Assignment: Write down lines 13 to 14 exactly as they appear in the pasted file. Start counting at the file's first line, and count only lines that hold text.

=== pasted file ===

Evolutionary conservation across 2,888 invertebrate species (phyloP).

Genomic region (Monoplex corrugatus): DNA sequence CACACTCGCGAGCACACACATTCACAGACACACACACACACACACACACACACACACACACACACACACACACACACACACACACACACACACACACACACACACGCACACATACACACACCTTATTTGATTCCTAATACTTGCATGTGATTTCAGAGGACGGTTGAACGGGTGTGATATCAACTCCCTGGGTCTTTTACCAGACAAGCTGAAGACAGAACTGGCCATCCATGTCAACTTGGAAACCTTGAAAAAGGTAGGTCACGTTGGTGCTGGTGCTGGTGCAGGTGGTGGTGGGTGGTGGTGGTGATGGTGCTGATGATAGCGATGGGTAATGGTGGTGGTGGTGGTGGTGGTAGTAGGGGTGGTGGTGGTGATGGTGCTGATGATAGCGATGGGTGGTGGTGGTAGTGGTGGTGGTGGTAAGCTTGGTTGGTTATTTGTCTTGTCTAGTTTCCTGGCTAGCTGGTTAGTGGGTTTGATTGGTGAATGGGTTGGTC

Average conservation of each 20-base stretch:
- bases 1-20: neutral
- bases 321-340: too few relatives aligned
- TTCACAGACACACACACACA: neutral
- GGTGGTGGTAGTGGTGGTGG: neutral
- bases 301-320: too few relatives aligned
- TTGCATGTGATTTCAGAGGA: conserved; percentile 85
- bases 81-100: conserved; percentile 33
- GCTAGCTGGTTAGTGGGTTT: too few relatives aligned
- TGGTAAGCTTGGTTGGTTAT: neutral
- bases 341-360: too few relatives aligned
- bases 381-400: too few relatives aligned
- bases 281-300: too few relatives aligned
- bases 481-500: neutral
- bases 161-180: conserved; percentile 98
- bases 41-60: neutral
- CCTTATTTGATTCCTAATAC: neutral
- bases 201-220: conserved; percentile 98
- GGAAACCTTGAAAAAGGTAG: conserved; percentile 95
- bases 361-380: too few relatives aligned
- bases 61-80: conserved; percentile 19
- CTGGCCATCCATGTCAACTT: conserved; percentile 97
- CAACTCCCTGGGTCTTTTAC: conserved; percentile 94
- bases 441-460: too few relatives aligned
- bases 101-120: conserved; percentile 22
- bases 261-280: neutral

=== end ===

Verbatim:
- bases 341-360: too few relatives aligned
- bases 381-400: too few relatives aligned